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Plan 1066-125

4313 sq/ft,
5 beds,
4.5 baths,
56' 8" wide,
69' 6" deep


Plan Set
5 Copy Set
8 Copy Set
Single Set
Wood 2x6
Right-Reading Reverse
Additional Construction Sets
Each Additional Set
Audio Video Design
Construction Guide
Mirror Reversed Sets
Each Additional Set

House Features

Guest Suite
Upstairs Bedrooms
Upstairs Master Bedrooms
Walk In Closet
Breakfast Nook
Eating Bar
Kitchen Island
Walk In Pantry Cabinet Pantry
Den Office Study Computer
Family Room Keeping Room
Great Room Living Room
Mud Room
Upstairs Laundry
Front Entry Garage
Tandem Garage
Covered Front Porch
Covered Rear Porch
Additional Half Bath

Styles Classifications



568 sq/ft
Main Floor
2126 sq/ft
196 sq/ft
79 sq/ft
Upper Floor
2187 sq/ft
69' 6"
30' 8"
56' 8"
Primary Pitch
Roof Framing
Roof Load
25 PSF
Roof Type
Composition Shingles
Ceiling Details
Foyer and family room ceilings are open to above.
Garage Ceiling
11' 6"
Main Ceiling
Upper Ceiling Ft

Floor Plan - Main Floor

Contemporary Floor Plan - Main Floor Plan #1066-125

Floor Plan - Upper Floor

Contemporary Floor Plan - Upper Floor Plan #1066-125
Questions about this plan? Visit today or call 1-800-913-2350

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In addition to the house plans you order, you may also need a site plan that shows where the house is going to be located on the property. You might also need beams sized to accommodate roof loads specific to your region. Your home builder can usually help you with this. You may also need a septic design unless your lot is served by a sanitary sewer system. Many areas now have area-specific energy codes that also have to be followed. This normally involves filling out a simple form providing documentation that your house plans are in compliance.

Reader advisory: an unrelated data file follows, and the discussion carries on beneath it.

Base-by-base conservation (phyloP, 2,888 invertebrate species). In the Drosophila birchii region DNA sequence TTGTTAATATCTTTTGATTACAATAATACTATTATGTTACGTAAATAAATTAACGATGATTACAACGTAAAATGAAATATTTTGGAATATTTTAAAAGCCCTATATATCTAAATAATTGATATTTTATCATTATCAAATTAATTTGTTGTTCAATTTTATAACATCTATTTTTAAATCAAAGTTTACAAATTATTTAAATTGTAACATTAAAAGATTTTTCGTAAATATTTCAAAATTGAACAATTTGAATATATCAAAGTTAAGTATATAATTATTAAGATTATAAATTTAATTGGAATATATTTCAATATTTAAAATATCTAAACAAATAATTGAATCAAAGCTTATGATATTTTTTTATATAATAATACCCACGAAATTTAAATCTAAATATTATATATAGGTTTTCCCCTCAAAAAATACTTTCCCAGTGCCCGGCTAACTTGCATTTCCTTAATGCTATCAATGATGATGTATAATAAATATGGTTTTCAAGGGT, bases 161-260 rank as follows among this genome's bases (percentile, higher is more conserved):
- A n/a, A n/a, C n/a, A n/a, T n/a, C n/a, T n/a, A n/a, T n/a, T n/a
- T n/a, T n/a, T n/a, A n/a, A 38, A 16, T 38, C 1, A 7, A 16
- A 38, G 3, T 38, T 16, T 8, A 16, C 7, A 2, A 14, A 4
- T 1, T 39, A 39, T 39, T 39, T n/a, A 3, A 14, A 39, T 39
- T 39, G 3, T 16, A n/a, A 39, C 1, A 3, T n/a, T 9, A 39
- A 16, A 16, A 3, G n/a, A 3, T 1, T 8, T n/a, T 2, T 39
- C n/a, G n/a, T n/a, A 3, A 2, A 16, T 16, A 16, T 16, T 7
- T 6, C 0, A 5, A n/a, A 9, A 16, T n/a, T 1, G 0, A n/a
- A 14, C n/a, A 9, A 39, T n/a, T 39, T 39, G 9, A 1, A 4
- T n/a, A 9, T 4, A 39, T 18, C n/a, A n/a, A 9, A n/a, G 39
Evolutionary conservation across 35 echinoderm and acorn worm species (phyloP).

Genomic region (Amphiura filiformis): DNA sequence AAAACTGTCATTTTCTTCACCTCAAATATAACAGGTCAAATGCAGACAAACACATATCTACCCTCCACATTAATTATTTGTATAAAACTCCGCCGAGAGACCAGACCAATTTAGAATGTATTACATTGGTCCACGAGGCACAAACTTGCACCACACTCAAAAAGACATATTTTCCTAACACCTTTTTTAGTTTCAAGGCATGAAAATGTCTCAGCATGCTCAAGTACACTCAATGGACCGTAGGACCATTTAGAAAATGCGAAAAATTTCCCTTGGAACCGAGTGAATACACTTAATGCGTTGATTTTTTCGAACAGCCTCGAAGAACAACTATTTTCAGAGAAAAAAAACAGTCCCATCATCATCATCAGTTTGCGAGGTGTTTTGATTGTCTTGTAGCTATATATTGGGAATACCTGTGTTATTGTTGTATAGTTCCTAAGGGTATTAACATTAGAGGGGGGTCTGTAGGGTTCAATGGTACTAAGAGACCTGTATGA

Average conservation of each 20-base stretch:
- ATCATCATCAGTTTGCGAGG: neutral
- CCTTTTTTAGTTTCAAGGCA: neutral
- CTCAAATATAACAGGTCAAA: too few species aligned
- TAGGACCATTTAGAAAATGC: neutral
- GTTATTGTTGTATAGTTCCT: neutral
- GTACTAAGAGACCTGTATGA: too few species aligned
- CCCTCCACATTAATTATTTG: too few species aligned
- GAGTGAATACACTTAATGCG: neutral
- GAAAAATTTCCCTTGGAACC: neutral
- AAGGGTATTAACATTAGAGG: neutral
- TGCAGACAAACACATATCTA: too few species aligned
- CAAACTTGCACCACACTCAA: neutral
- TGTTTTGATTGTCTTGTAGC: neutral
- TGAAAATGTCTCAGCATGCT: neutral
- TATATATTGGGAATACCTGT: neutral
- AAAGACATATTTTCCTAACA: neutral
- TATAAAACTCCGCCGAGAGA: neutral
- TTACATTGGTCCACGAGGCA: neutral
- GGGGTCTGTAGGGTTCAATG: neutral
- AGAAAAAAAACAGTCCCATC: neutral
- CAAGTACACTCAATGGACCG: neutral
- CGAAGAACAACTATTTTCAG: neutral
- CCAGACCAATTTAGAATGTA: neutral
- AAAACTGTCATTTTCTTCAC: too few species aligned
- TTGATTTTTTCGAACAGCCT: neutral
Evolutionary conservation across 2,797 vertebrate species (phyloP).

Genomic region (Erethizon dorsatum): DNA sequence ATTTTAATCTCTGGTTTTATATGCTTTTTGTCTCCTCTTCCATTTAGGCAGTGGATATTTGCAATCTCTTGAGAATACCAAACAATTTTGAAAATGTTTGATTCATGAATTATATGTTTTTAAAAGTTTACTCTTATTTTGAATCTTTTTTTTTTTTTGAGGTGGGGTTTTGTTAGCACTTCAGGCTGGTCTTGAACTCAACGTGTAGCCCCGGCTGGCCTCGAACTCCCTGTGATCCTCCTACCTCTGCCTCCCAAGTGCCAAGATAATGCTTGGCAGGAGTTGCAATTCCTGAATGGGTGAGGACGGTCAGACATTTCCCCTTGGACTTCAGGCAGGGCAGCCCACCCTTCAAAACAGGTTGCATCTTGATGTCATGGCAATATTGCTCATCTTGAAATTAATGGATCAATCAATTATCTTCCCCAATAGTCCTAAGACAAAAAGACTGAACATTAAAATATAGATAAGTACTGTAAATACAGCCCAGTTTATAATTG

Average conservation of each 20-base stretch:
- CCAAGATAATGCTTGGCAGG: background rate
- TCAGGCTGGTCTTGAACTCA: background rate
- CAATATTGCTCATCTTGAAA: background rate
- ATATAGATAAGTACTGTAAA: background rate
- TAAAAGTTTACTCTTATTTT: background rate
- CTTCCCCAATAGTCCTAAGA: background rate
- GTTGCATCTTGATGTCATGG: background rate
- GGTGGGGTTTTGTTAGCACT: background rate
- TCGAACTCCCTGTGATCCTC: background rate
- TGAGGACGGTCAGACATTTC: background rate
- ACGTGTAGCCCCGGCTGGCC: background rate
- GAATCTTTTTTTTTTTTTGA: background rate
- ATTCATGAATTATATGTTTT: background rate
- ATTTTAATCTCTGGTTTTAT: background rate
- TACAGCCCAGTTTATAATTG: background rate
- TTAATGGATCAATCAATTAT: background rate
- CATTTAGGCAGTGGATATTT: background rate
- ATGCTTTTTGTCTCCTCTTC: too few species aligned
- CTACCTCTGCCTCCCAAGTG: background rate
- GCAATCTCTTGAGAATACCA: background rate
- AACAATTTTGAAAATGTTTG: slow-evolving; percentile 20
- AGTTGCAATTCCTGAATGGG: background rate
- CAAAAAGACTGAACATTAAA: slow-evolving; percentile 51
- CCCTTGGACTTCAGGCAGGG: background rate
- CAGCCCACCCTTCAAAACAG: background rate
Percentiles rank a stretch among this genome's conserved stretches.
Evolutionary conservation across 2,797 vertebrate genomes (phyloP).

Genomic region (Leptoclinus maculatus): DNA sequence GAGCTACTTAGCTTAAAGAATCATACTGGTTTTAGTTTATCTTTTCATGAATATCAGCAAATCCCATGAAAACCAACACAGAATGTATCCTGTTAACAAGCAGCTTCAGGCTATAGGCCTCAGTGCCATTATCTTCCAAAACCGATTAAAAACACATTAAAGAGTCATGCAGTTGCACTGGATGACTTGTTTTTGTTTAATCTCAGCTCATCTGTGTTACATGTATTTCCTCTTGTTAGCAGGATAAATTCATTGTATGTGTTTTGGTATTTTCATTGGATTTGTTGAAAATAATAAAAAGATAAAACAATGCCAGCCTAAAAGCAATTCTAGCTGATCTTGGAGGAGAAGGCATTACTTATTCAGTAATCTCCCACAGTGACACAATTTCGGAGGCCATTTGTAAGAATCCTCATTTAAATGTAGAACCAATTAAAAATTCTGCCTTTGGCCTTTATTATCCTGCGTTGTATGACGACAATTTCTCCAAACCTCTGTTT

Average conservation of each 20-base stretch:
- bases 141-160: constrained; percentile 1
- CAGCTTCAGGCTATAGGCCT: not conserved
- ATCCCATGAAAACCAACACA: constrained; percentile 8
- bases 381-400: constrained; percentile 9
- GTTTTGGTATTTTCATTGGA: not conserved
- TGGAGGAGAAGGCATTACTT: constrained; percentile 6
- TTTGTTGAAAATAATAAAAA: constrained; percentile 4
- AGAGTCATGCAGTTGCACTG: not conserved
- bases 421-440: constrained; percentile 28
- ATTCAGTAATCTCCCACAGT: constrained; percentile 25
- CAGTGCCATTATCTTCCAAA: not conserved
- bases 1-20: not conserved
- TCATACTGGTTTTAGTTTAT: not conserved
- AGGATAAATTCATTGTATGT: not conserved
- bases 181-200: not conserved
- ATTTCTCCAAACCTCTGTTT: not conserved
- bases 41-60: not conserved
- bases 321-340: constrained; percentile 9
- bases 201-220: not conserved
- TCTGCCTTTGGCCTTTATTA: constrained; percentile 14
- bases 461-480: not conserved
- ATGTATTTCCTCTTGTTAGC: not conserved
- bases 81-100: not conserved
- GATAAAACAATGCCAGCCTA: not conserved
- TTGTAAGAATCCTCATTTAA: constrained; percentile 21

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In some regions, there is a second step you will need to take to insure your house plans are in compliance with local codes. Some areas of North America have very strict engineering requirements. Examples of this would be earthquake-prone areas of California and the Pacific Coast, hurricane risk areas of the Florida, Gulf & Carolina Coasts. New York, New Jersey, Nevada, and parts of Illinois require review by a local professional as well. If you are building in these areas, it is most likely you will need to hire a state licensed structural engineer to analyze the design and provide additional drawings and calculations required by your building department. If you aren’t sure, building departments typically have a handout they will give you listing all of the items they require to submit for and obtain a building permit.

Additionally, stock plans do not have a professional stamp attached. If your building department requires one, they will only accept a stamp from a professional licensed in the state where you plan to build. In this case, you will need to take your house plans to a local engineer or architect for review and stamping. In addition, plans which are used to construct homes in Nevada are required to be drawn by a licensed Nevada architect.

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